Title: Fire on Dark Water
Author: Wendy K. Perriman
Fire on Dark Water, by Wendy K. Perriman was my first experience with Historical Fiction. I did not know what to expect, since I generally stick to the Sci-Fi Fantasy genre. Therefore, I was taken out of my comfort zone, which is a good thing at times. After all, how do you know if you don’t like something, until you’ve tried it? Fire on Dark Water is a daring book, which plays with one’s emotions. From the first chapter onward, Lola Blaise’s tragic life was indeed gripping. Born a gypsy, Lola and her people were treated like the scum of the earth, ridiculed and isolated from society. At an early age Lola experiences the cruelty of human beings. At the tender age of 10, she is brutally beaten and raped. She is eventually tricked into working as a pick-pocket, and her eventual capture leads her to the shores of the New World as an indentured servant.
I have never read a novel as disturbing as Fire on Dark Water. There are certain sections of the novel which emotionally affected me in ways that I never imagined a novel could. One particular section, is Lola’s journey to the New World, in which she is sexually abused continuously by the captain and gang raped by the crew, still at age 10. It is difficult to imagine such cruelty towards a precious child, but such behavior was a reality during those times and even today, to a lesser degree. She and many of the women were treated as property and not as human beings. When Lola finally reaches the shores of America, life does not necessarily improve for her. She works as an indentured servant for a wealthy man and the infamous Anne Bonny, his daughter. Lola experiences abuse at their hands as well.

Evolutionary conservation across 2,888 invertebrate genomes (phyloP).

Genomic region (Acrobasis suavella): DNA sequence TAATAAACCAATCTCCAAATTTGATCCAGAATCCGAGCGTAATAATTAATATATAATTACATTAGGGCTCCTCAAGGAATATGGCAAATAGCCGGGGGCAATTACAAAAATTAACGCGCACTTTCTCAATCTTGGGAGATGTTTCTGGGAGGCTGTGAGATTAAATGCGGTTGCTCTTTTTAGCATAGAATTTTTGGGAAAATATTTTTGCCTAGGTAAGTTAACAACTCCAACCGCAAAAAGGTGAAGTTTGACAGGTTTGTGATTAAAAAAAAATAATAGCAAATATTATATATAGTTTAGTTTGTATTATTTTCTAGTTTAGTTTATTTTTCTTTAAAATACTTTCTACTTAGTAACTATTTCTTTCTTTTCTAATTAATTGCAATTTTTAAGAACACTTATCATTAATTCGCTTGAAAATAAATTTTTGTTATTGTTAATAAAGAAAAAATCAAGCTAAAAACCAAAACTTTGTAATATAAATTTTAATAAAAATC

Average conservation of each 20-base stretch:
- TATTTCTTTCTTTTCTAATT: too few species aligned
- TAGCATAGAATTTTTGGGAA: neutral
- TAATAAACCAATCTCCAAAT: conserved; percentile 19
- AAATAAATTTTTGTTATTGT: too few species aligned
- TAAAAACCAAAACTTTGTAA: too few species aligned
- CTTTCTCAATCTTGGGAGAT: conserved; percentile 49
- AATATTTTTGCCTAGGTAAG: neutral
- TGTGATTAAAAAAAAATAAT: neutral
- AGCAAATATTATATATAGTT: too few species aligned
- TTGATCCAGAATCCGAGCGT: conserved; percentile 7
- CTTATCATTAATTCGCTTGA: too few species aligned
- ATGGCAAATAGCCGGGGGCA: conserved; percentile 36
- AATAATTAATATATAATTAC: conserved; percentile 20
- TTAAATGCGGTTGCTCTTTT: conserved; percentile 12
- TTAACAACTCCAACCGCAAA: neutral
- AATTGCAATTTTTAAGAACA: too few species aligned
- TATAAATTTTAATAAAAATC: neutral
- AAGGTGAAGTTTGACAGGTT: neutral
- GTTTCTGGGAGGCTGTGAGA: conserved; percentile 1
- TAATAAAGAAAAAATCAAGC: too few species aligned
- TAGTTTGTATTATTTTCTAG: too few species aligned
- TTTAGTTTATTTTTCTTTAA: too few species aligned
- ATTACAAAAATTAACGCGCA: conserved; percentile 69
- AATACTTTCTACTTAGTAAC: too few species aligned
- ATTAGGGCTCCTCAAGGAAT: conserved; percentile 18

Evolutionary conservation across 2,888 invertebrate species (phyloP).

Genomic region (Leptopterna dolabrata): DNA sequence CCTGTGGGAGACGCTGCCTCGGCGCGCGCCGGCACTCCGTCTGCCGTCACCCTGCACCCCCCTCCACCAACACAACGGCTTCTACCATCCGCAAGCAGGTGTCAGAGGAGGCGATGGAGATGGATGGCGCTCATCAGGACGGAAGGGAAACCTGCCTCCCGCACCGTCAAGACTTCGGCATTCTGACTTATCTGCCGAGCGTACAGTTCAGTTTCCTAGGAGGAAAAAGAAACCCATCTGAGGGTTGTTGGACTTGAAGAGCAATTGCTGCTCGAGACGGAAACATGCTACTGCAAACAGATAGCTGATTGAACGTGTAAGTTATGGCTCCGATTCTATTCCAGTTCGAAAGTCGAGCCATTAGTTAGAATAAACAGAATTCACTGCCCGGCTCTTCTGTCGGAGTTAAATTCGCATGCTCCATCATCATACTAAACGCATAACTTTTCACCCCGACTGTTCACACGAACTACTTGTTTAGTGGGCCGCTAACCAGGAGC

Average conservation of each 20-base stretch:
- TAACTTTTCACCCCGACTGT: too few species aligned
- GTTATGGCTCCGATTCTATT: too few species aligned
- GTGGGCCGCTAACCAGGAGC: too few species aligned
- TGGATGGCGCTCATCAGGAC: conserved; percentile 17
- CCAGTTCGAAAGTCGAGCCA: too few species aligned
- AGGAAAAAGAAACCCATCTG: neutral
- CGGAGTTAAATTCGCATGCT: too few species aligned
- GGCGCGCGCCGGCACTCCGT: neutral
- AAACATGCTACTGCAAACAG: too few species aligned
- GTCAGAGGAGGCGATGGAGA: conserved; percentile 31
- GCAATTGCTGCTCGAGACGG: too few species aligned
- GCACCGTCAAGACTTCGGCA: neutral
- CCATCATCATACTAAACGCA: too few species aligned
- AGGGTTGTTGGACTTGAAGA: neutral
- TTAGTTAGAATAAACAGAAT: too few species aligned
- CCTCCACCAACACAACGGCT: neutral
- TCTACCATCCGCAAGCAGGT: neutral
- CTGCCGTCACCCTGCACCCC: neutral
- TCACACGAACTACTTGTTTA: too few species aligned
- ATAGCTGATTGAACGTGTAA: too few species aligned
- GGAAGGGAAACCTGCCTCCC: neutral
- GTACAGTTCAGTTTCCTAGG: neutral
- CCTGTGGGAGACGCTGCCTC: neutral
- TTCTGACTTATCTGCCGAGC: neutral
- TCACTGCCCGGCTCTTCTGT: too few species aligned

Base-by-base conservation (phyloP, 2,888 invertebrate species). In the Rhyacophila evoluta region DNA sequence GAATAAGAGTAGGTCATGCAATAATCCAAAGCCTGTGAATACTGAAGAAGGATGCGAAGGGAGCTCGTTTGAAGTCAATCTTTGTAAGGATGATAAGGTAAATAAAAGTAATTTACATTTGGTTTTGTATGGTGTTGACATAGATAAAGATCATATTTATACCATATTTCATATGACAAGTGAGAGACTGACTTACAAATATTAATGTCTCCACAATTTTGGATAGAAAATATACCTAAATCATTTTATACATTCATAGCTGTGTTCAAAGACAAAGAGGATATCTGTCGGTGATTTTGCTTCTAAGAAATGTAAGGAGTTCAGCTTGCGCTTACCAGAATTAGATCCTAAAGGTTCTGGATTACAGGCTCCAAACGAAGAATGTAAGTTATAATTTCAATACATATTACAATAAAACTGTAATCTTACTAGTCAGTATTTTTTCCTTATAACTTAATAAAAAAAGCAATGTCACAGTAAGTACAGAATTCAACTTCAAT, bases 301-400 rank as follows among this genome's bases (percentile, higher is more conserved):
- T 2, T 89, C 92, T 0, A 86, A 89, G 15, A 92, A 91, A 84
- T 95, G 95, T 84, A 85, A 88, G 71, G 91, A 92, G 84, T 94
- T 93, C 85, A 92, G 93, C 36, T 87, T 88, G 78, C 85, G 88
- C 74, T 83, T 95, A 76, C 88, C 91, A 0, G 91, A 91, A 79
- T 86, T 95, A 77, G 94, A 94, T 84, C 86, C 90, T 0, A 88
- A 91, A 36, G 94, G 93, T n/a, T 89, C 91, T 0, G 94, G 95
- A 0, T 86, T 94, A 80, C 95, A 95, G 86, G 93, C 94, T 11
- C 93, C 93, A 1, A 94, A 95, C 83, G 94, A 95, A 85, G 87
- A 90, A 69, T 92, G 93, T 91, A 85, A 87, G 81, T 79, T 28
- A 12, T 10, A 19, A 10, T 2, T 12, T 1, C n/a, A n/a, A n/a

Lola eventually escapes to Nassau, a land ruled by pirates. There, she works as a prostitute, once more falling victim to those around her. At age 15, she unexpectedly marries the ruthless Blackbeard (Captain Edward Teach), becoming his 13th wife. She soon discovers his true plans for her and she is left to use the one thing she has always known how to do, survive. If not, she is certain to follow the fate of his previous wives.
Perriman effortlessly connects with the “Golden Age of Piracy”. She showcases the wreck less, ruthless and evil nature of many in the period. What I enjoyed in particular about the novel is the strength that Lola managed to find, even in the most heart wrenching situations, a lesser person would have easily succumbed to the world around them. Lola also possesses a naiveté, which made me as a reader become emotionally attached. Fire on Dark Water is an excellent piece of literature, beautifully and disturbingly written. The subject matter in Fire on Dark Water is challenging for any reader who is sensitive towards brutality, but it is indeed an educational read regarding piracy, indentured servitude and the overall harshness of the period. A must read for fans of Historical Fiction!
*I received a copy of this book to review but I was not financially compensated in any way. The opinions expressed are my own and are based on my observations while reading this novel.*